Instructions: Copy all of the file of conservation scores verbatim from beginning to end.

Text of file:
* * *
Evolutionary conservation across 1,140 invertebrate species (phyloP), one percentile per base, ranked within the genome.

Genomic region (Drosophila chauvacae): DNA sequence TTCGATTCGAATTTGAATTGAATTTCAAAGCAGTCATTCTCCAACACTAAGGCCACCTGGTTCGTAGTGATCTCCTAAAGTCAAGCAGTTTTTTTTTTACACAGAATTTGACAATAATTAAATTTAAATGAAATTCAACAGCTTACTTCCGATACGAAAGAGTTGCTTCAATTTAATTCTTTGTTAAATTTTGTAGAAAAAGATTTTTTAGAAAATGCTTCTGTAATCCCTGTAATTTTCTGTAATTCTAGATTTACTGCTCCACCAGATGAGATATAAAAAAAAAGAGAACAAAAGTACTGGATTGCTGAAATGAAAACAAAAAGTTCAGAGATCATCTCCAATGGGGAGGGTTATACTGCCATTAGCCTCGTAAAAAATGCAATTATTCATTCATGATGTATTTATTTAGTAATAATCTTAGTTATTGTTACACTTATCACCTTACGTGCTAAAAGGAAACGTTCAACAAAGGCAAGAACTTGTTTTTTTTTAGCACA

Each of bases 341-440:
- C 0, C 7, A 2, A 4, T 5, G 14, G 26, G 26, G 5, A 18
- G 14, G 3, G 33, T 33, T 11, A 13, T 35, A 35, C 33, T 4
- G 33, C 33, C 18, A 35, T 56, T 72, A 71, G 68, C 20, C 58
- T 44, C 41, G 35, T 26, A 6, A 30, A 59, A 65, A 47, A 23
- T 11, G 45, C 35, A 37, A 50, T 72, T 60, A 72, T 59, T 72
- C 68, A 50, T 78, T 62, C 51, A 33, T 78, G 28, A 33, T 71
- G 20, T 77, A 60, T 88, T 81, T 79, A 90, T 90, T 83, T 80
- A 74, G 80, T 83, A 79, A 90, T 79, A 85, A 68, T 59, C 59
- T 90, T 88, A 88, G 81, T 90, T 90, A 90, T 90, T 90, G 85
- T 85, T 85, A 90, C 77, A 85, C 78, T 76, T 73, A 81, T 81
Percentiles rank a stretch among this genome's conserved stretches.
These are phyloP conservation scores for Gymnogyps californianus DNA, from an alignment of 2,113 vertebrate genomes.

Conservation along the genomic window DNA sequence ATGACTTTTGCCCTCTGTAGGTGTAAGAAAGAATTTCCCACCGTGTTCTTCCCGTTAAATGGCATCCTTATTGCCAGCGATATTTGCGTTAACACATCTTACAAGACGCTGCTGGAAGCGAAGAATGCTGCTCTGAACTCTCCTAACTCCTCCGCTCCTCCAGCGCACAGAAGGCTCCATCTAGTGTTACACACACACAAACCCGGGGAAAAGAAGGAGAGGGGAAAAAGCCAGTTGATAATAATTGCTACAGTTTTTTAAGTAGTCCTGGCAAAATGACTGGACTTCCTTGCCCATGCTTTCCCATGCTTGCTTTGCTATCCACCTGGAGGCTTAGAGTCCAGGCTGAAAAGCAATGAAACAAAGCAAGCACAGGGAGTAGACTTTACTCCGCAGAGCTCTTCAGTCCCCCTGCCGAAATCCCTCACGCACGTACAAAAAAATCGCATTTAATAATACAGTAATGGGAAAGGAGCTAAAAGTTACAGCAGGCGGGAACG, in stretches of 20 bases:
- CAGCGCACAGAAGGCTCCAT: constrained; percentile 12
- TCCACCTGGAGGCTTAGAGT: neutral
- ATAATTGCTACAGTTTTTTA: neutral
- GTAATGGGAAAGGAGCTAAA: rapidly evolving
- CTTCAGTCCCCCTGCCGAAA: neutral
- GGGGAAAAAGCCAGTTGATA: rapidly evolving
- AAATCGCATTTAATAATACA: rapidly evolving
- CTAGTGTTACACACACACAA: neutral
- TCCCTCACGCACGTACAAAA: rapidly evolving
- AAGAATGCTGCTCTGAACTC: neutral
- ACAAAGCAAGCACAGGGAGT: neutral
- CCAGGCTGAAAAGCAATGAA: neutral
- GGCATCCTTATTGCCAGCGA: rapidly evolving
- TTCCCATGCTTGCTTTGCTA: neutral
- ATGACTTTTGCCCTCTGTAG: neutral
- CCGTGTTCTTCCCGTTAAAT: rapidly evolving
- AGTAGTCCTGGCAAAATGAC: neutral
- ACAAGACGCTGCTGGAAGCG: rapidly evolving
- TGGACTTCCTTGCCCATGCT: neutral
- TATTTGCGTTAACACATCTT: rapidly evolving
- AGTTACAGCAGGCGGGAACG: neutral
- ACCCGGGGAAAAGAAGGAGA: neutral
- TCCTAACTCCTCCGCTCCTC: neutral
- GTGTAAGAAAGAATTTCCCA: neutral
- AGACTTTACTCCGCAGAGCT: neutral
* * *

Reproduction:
Evolutionary conservation across 1,140 invertebrate species (phyloP), one percentile per base, ranked within the genome.

Genomic region (Drosophila chauvacae): DNA sequence TTCGATTCGAATTTGAATTGAATTTCAAAGCAGTCATTCTCCAACACTAAGGCCACCTGGTTCGTAGTGATCTCCTAAAGTCAAGCAGTTTTTTTTTTACACAGAATTTGACAATAATTAAATTTAAATGAAATTCAACAGCTTACTTCCGATACGAAAGAGTTGCTTCAATTTAATTCTTTGTTAAATTTTGTAGAAAAAGATTTTTTAGAAAATGCTTCTGTAATCCCTGTAATTTTCTGTAATTCTAGATTTACTGCTCCACCAGATGAGATATAAAAAAAAAGAGAACAAAAGTACTGGATTGCTGAAATGAAAACAAAAAGTTCAGAGATCATCTCCAATGGGGAGGGTTATACTGCCATTAGCCTCGTAAAAAATGCAATTATTCATTCATGATGTATTTATTTAGTAATAATCTTAGTTATTGTTACACTTATCACCTTACGTGCTAAAAGGAAACGTTCAACAAAGGCAAGAACTTGTTTTTTTTTAGCACA

Each of bases 341-440:
- C 0, C 7, A 2, A 4, T 5, G 14, G 26, G 26, G 5, A 18
- G 14, G 3, G 33, T 33, T 11, A 13, T 35, A 35, C 33, T 4
- G 33, C 33, C 18, A 35, T 56, T 72, A 71, G 68, C 20, C 58
- T 44, C 41, G 35, T 26, A 6, A 30, A 59, A 65, A 47, A 23
- T 11, G 45, C 35, A 37, A 50, T 72, T 60, A 72, T 59, T 72
- C 68, A 50, T 78, T 62, C 51, A 33, T 78, G 28, A 33, T 71
- G 20, T 77, A 60, T 88, T 81, T 79, A 90, T 90, T 83, T 80
- A 74, G 80, T 83, A 79, A 90, T 79, A 85, A 68, T 59, C 59
- T 90, T 88, A 88, G 81, T 90, T 90, A 90, T 90, T 90, G 85
- T 85, T 85, A 90, C 77, A 85, C 78, T 76, T 73, A 81, T 81
Percentiles rank a stretch among this genome's conserved stretches.
These are phyloP conservation scores for Gymnogyps californianus DNA, from an alignment of 2,113 vertebrate genomes.

Conservation along the genomic window DNA sequence ATGACTTTTGCCCTCTGTAGGTGTAAGAAAGAATTTCCCACCGTGTTCTTCCCGTTAAATGGCATCCTTATTGCCAGCGATATTTGCGTTAACACATCTTACAAGACGCTGCTGGAAGCGAAGAATGCTGCTCTGAACTCTCCTAACTCCTCCGCTCCTCCAGCGCACAGAAGGCTCCATCTAGTGTTACACACACACAAACCCGGGGAAAAGAAGGAGAGGGGAAAAAGCCAGTTGATAATAATTGCTACAGTTTTTTAAGTAGTCCTGGCAAAATGACTGGACTTCCTTGCCCATGCTTTCCCATGCTTGCTTTGCTATCCACCTGGAGGCTTAGAGTCCAGGCTGAAAAGCAATGAAACAAAGCAAGCACAGGGAGTAGACTTTACTCCGCAGAGCTCTTCAGTCCCCCTGCCGAAATCCCTCACGCACGTACAAAAAAATCGCATTTAATAATACAGTAATGGGAAAGGAGCTAAAAGTTACAGCAGGCGGGAACG, in stretches of 20 bases:
- CAGCGCACAGAAGGCTCCAT: constrained; percentile 12
- TCCACCTGGAGGCTTAGAGT: neutral
- ATAATTGCTACAGTTTTTTA: neutral
- GTAATGGGAAAGGAGCTAAA: rapidly evolving
- CTTCAGTCCCCCTGCCGAAA: neutral
- GGGGAAAAAGCCAGTTGATA: rapidly evolving
- AAATCGCATTTAATAATACA: rapidly evolving
- CTAGTGTTACACACACACAA: neutral
- TCCCTCACGCACGTACAAAA: rapidly evolving
- AAGAATGCTGCTCTGAACTC: neutral
- ACAAAGCAAGCACAGGGAGT: neutral
- CCAGGCTGAAAAGCAATGAA: neutral
- GGCATCCTTATTGCCAGCGA: rapidly evolving
- TTCCCATGCTTGCTTTGCTA: neutral
- ATGACTTTTGCCCTCTGTAG: neutral
- CCGTGTTCTTCCCGTTAAAT: rapidly evolving
- AGTAGTCCTGGCAAAATGAC: neutral
- ACAAGACGCTGCTGGAAGCG: rapidly evolving
- TGGACTTCCTTGCCCATGCT: neutral
- TATTTGCGTTAACACATCTT: rapidly evolving
- AGTTACAGCAGGCGGGAACG: neutral
- ACCCGGGGAAAAGAAGGAGA: neutral
- TCCTAACTCCTCCGCTCCTC: neutral
- GTGTAAGAAAGAATTTCCCA: neutral
- AGACTTTACTCCGCAGAGCT: neutral